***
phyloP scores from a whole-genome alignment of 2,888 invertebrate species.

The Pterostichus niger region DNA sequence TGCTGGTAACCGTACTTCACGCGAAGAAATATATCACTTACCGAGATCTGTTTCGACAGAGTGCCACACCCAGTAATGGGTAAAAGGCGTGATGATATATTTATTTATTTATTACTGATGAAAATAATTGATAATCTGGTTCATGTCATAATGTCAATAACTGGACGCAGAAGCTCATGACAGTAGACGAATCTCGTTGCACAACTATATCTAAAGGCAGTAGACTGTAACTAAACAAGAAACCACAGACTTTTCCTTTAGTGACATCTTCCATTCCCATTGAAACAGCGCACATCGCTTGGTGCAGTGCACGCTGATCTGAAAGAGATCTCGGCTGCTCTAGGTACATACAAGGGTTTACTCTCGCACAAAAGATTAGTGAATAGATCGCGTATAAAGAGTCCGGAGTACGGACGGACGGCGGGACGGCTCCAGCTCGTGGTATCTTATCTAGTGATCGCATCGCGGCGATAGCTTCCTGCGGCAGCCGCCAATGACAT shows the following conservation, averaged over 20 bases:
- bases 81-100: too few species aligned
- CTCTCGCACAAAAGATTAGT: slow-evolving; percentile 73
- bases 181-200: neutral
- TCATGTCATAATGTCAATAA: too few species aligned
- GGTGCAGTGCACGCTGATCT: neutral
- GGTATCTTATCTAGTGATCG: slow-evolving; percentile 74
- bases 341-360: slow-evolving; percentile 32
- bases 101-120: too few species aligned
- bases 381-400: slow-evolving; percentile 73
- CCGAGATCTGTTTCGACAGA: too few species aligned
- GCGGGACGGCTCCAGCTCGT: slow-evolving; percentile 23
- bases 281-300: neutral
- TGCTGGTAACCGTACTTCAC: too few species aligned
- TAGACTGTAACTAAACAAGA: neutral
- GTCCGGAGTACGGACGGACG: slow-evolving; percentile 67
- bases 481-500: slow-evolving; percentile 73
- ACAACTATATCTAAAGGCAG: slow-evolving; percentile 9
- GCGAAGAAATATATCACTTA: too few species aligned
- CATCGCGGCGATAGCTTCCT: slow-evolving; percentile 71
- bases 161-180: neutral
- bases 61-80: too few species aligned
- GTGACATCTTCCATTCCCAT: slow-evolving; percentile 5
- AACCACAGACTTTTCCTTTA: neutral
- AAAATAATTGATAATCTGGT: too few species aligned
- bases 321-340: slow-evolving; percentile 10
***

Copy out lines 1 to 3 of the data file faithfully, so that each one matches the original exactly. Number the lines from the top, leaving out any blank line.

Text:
phyloP scores from a whole-genome alignment of 2,888 invertebrate species.

The Pterostichus niger region DNA sequence TGCTGGTAACCGTACTTCACGCGAAGAAATATATCACTTACCGAGATCTGTTTCGACAGAGTGCCACACCCAGTAATGGGTAAAAGGCGTGATGATATATTTATTTATTTATTACTGATGAAAATAATTGATAATCTGGTTCATGTCATAATGTCAATAACTGGACGCAGAAGCTCATGACAGTAGACGAATCTCGTTGCACAACTATATCTAAAGGCAGTAGACTGTAACTAAACAAGAAACCACAGACTTTTCCTTTAGTGACATCTTCCATTCCCATTGAAACAGCGCACATCGCTTGGTGCAGTGCACGCTGATCTGAAAGAGATCTCGGCTGCTCTAGGTACATACAAGGGTTTACTCTCGCACAAAAGATTAGTGAATAGATCGCGTATAAAGAGTCCGGAGTACGGACGGACGGCGGGACGGCTCCAGCTCGTGGTATCTTATCTAGTGATCGCATCGCGGCGATAGCTTCCTGCGGCAGCCGCCAATGACAT shows the following conservation, averaged over 20 bases:
- bases 81-100: too few species aligned